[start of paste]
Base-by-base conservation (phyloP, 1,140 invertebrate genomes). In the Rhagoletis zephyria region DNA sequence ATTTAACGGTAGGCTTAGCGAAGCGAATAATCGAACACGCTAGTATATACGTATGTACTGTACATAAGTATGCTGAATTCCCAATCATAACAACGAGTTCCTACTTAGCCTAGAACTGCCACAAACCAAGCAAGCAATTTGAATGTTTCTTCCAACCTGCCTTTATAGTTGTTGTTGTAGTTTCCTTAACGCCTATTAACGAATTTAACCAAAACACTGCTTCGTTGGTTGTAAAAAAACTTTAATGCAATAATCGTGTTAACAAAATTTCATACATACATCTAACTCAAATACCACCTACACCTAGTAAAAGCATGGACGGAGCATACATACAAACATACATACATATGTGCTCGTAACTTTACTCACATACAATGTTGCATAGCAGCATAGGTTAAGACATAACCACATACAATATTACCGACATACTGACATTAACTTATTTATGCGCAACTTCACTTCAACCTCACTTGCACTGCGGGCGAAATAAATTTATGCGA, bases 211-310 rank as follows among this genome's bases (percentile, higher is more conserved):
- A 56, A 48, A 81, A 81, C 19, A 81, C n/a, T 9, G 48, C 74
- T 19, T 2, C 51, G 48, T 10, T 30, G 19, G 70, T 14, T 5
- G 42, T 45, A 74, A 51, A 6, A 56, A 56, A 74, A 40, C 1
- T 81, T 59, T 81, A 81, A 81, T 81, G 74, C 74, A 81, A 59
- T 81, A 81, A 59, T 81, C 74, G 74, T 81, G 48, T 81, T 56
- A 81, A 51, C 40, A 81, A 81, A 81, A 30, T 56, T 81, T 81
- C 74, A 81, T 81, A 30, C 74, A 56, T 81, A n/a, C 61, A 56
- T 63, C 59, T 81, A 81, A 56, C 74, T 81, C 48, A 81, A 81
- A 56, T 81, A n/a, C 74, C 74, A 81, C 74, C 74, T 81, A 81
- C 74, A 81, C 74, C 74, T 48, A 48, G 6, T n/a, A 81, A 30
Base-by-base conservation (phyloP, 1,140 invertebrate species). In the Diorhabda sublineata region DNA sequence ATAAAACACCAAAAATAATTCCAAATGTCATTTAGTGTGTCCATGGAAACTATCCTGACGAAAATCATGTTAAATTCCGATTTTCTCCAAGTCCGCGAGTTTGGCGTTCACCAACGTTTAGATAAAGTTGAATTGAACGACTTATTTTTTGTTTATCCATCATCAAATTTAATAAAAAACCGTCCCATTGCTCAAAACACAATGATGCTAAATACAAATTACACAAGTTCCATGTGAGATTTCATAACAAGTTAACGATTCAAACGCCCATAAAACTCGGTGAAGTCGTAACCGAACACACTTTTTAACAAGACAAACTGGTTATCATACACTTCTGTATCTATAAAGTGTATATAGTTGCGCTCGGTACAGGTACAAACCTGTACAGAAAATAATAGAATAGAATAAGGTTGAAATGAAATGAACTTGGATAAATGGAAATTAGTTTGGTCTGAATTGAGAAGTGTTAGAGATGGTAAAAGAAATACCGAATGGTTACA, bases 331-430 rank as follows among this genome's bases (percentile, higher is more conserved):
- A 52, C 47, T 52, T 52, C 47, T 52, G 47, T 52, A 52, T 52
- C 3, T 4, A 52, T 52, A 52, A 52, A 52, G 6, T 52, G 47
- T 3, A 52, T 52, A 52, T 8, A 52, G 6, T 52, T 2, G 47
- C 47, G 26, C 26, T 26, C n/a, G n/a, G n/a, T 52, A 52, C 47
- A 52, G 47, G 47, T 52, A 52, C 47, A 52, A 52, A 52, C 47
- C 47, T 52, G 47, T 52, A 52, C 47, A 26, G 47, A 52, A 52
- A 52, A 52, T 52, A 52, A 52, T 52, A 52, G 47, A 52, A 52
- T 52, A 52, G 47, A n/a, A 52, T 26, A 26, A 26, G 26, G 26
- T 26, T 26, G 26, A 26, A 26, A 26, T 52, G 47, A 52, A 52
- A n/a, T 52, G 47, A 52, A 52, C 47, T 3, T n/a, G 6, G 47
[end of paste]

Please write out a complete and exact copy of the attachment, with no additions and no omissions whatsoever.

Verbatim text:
Base-by-base conservation (phyloP, 1,140 invertebrate genomes). In the Rhagoletis zephyria region DNA sequence ATTTAACGGTAGGCTTAGCGAAGCGAATAATCGAACACGCTAGTATATACGTATGTACTGTACATAAGTATGCTGAATTCCCAATCATAACAACGAGTTCCTACTTAGCCTAGAACTGCCACAAACCAAGCAAGCAATTTGAATGTTTCTTCCAACCTGCCTTTATAGTTGTTGTTGTAGTTTCCTTAACGCCTATTAACGAATTTAACCAAAACACTGCTTCGTTGGTTGTAAAAAAACTTTAATGCAATAATCGTGTTAACAAAATTTCATACATACATCTAACTCAAATACCACCTACACCTAGTAAAAGCATGGACGGAGCATACATACAAACATACATACATATGTGCTCGTAACTTTACTCACATACAATGTTGCATAGCAGCATAGGTTAAGACATAACCACATACAATATTACCGACATACTGACATTAACTTATTTATGCGCAACTTCACTTCAACCTCACTTGCACTGCGGGCGAAATAAATTTATGCGA, bases 211-310 rank as follows among this genome's bases (percentile, higher is more conserved):
- A 56, A 48, A 81, A 81, C 19, A 81, C n/a, T 9, G 48, C 74
- T 19, T 2, C 51, G 48, T 10, T 30, G 19, G 70, T 14, T 5
- G 42, T 45, A 74, A 51, A 6, A 56, A 56, A 74, A 40, C 1
- T 81, T 59, T 81, A 81, A 81, T 81, G 74, C 74, A 81, A 59
- T 81, A 81, A 59, T 81, C 74, G 74, T 81, G 48, T 81, T 56
- A 81, A 51, C 40, A 81, A 81, A 81, A 30, T 56, T 81, T 81
- C 74, A 81, T 81, A 30, C 74, A 56, T 81, A n/a, C 61, A 56
- T 63, C 59, T 81, A 81, A 56, C 74, T 81, C 48, A 81, A 81
- A 56, T 81, A n/a, C 74, C 74, A 81, C 74, C 74, T 81, A 81
- C 74, A 81, C 74, C 74, T 48, A 48, G 6, T n/a, A 81, A 30
Base-by-base conservation (phyloP, 1,140 invertebrate species). In the Diorhabda sublineata region DNA sequence ATAAAACACCAAAAATAATTCCAAATGTCATTTAGTGTGTCCATGGAAACTATCCTGACGAAAATCATGTTAAATTCCGATTTTCTCCAAGTCCGCGAGTTTGGCGTTCACCAACGTTTAGATAAAGTTGAATTGAACGACTTATTTTTTGTTTATCCATCATCAAATTTAATAAAAAACCGTCCCATTGCTCAAAACACAATGATGCTAAATACAAATTACACAAGTTCCATGTGAGATTTCATAACAAGTTAACGATTCAAACGCCCATAAAACTCGGTGAAGTCGTAACCGAACACACTTTTTAACAAGACAAACTGGTTATCATACACTTCTGTATCTATAAAGTGTATATAGTTGCGCTCGGTACAGGTACAAACCTGTACAGAAAATAATAGAATAGAATAAGGTTGAAATGAAATGAACTTGGATAAATGGAAATTAGTTTGGTCTGAATTGAGAAGTGTTAGAGATGGTAAAAGAAATACCGAATGGTTACA, bases 331-430 rank as follows among this genome's bases (percentile, higher is more conserved):
- A 52, C 47, T 52, T 52, C 47, T 52, G 47, T 52, A 52, T 52
- C 3, T 4, A 52, T 52, A 52, A 52, A 52, G 6, T 52, G 47
- T 3, A 52, T 52, A 52, T 8, A 52, G 6, T 52, T 2, G 47
- C 47, G 26, C 26, T 26, C n/a, G n/a, G n/a, T 52, A 52, C 47
- A 52, G 47, G 47, T 52, A 52, C 47, A 52, A 52, A 52, C 47
- C 47, T 52, G 47, T 52, A 52, C 47, A 26, G 47, A 52, A 52
- A 52, A 52, T 52, A 52, A 52, T 52, A 52, G 47, A 52, A 52
- T 52, A 52, G 47, A n/a, A 52, T 26, A 26, A 26, G 26, G 26
- T 26, T 26, G 26, A 26, A 26, A 26, T 52, G 47, A 52, A 52
- A n/a, T 52, G 47, A 52, A 52, C 47, T 3, T n/a, G 6, G 47